Hite's work connects humans, nature and art in dual exhibit at Hancock Shaker Village and Berkshire Museum

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PITTSFIELD — Drivers along Route 20 will see a new building at Hancock Shaker Village. Tall and lean, clapboard somewhat worse for wear, sides not quite true — and at 10 feet tall dwarfed by its historic neighbors.

The diminutive dwelling is one of four installed at HSV for "Living on Earth: The Work of Robert Hite," a solo exhibit of the multifaceted artist's work across two locations that include the Berkshire Museum, marking a new collaboration between the two cultural institutions.

Around the village, a low, rusted steel shack squats on stilts; a brilliant-blue freestanding fence is topped with birdhouse-sized huts; and a looming tower awaits morning glories to climb its trestle.

In the Poultry House gallery, colorful, complex landscape paintings sport simple line depictions of a birdcage, windmill and houses, alongside freestanding and wall-mounted "dwellings" complete with sagging roofs and trailing roots, as well as two de-saturated photographs on metal of misty, mysterious structures enfolded by nature.

The Berkshire Museum's companion exhibit will open on June 30 with an artist's talk and reception. Dramatic black-and-white photographs (plus a few in vivid color) depict enigmatic ramshackle buildings perched precariously on a hill, by a swamp, over a lake or under seemingly giant trees, the eye deprived of any sense of scale. Also on display are six of the sculpture subjects themselves, their modest size fully exposed.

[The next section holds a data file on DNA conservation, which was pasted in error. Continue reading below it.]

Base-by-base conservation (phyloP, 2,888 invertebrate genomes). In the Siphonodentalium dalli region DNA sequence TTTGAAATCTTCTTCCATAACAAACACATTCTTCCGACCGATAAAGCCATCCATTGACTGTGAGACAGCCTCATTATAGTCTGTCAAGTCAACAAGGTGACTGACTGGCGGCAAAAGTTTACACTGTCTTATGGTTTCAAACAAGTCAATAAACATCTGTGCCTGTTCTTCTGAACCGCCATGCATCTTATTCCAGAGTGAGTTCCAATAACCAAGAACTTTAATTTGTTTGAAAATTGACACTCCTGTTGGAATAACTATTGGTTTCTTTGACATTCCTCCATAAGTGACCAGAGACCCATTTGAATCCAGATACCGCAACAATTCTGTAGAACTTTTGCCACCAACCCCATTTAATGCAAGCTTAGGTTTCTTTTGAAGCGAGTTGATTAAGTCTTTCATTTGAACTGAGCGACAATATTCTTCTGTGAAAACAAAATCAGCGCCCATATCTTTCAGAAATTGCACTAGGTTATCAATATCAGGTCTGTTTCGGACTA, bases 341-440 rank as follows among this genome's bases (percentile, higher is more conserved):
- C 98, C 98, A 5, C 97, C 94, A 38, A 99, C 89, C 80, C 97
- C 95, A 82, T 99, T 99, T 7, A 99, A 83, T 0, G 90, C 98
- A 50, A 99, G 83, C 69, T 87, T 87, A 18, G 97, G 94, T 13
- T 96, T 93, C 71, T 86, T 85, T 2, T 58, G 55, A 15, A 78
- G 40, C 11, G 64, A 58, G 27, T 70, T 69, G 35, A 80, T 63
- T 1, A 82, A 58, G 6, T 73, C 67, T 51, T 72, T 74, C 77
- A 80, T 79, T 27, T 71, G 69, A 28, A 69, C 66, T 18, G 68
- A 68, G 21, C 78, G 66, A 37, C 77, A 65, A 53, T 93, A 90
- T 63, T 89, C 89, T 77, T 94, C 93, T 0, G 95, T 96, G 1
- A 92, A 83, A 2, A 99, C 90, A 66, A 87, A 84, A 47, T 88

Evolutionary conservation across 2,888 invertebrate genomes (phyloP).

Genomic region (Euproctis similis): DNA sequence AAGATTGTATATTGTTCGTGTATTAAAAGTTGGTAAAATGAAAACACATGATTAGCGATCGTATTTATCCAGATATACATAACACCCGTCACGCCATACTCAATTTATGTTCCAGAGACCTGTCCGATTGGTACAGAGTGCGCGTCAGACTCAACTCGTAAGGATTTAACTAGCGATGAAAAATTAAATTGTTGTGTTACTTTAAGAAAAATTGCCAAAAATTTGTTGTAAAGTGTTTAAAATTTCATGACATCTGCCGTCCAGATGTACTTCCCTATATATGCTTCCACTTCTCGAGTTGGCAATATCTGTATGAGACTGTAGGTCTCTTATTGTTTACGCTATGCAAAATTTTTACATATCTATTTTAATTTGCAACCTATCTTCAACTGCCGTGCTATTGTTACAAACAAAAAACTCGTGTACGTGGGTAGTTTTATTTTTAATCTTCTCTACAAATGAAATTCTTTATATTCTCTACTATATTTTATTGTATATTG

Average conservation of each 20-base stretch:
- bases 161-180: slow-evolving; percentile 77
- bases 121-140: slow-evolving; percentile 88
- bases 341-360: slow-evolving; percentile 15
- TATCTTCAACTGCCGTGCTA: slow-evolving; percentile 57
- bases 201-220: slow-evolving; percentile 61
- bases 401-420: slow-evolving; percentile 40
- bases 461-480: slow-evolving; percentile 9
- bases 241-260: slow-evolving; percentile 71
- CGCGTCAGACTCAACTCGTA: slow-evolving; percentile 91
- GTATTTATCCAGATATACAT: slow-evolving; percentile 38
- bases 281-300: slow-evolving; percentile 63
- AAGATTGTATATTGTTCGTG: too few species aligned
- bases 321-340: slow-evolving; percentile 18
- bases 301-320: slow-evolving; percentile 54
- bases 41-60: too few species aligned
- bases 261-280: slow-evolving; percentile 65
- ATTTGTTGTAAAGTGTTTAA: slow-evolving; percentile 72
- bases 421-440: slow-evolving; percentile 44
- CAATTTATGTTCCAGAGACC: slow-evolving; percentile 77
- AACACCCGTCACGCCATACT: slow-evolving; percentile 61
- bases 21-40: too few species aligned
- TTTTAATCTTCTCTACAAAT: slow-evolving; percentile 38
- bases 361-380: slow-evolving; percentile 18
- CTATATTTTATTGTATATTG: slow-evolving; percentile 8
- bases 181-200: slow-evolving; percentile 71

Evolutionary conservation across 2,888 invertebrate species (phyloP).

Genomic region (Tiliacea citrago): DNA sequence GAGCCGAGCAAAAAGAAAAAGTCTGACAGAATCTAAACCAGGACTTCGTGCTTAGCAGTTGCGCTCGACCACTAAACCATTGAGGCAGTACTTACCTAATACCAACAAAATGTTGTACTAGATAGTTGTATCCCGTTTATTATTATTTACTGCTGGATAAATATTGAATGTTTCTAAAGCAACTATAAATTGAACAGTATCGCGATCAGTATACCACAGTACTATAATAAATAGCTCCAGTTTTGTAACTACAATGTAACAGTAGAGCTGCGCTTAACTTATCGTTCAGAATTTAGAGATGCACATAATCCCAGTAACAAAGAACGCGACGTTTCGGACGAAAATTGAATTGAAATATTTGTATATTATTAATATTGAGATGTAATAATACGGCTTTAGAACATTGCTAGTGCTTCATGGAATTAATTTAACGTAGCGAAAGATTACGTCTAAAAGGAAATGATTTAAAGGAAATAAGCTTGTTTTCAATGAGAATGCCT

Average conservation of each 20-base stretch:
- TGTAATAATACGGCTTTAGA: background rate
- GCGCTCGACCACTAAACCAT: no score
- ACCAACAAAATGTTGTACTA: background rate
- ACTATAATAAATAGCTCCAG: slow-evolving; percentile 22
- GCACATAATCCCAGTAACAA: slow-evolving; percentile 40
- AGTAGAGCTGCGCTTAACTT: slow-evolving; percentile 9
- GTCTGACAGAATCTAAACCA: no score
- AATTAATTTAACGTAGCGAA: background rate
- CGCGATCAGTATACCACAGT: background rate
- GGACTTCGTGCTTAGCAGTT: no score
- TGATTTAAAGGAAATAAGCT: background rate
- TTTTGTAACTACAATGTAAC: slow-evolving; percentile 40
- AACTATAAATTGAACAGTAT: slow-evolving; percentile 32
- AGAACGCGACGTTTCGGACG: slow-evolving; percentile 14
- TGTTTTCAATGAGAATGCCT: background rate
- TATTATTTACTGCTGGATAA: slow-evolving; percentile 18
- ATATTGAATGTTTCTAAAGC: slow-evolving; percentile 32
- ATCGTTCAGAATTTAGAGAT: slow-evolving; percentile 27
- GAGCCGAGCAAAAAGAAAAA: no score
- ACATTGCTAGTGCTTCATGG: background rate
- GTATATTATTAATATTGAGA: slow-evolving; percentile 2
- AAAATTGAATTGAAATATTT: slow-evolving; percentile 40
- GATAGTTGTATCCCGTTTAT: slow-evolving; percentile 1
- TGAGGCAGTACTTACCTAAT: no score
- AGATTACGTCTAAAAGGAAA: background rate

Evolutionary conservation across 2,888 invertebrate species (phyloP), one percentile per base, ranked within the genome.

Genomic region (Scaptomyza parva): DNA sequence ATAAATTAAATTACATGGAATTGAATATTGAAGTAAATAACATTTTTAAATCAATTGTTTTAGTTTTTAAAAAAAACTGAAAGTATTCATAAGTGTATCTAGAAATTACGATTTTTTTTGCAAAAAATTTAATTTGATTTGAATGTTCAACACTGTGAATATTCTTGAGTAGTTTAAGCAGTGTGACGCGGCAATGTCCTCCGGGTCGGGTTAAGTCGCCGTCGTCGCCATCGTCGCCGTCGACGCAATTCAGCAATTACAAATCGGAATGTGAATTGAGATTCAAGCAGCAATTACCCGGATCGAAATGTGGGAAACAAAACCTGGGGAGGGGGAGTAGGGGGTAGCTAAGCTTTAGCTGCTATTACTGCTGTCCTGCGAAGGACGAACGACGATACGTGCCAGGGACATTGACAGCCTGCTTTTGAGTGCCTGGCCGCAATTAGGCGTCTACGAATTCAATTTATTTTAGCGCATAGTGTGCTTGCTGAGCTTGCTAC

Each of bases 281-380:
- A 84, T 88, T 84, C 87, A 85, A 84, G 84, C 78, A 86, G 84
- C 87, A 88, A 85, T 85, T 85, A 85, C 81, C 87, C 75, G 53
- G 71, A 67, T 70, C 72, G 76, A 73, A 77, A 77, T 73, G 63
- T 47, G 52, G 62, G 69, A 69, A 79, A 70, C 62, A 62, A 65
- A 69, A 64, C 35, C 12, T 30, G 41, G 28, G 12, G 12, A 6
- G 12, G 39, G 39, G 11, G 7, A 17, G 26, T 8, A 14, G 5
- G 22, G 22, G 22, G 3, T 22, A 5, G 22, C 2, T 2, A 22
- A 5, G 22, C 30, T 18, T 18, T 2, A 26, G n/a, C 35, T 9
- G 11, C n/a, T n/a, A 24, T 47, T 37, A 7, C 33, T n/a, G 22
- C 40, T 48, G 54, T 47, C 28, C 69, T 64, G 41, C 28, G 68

Both exhibits run through Oct. 30 and collectively chart the progression of Hite's artistic career.

Born in 1956 and raised in rural Virginia, Hite knew from a very young age he would become an artist. "Painting is my first love," he said before the recent HSV exhibit opening. "Everywhere I've gone has come from the paintings."

Originally a successful abstract landscape painter influenced by van Gogh and Paul Klee, he started adding line-drawn icons to his work: a clothes line, shack, fence line, chairs.

"An icon represents a thread of culture," he explained. "A lot of times it's sociological, going back to my childhood experiences which were heavily informed by race disparity."

He began building three-dimensional pieces "almost as references, like little maquettes," he said, that he subsequently placed in the landscape and photographed.

"They're portraits of sculptures with a narrative that I have in my mind about what happened in the building, what it represents," he said.

His houses are typically shown perched on spindly stilts. "Aesthetically, it represents the transitory nature of buildings and us," he said. "It's almost like it biomorphics the structures."

In 1998, Hite relocated with his family to an 1840s church in the Hudson Valley, where his high-ceilinged studio helped increase the scope and scale of his sculptures. He works mostly with found materials such as construction site cuttings, lath, old window blinds.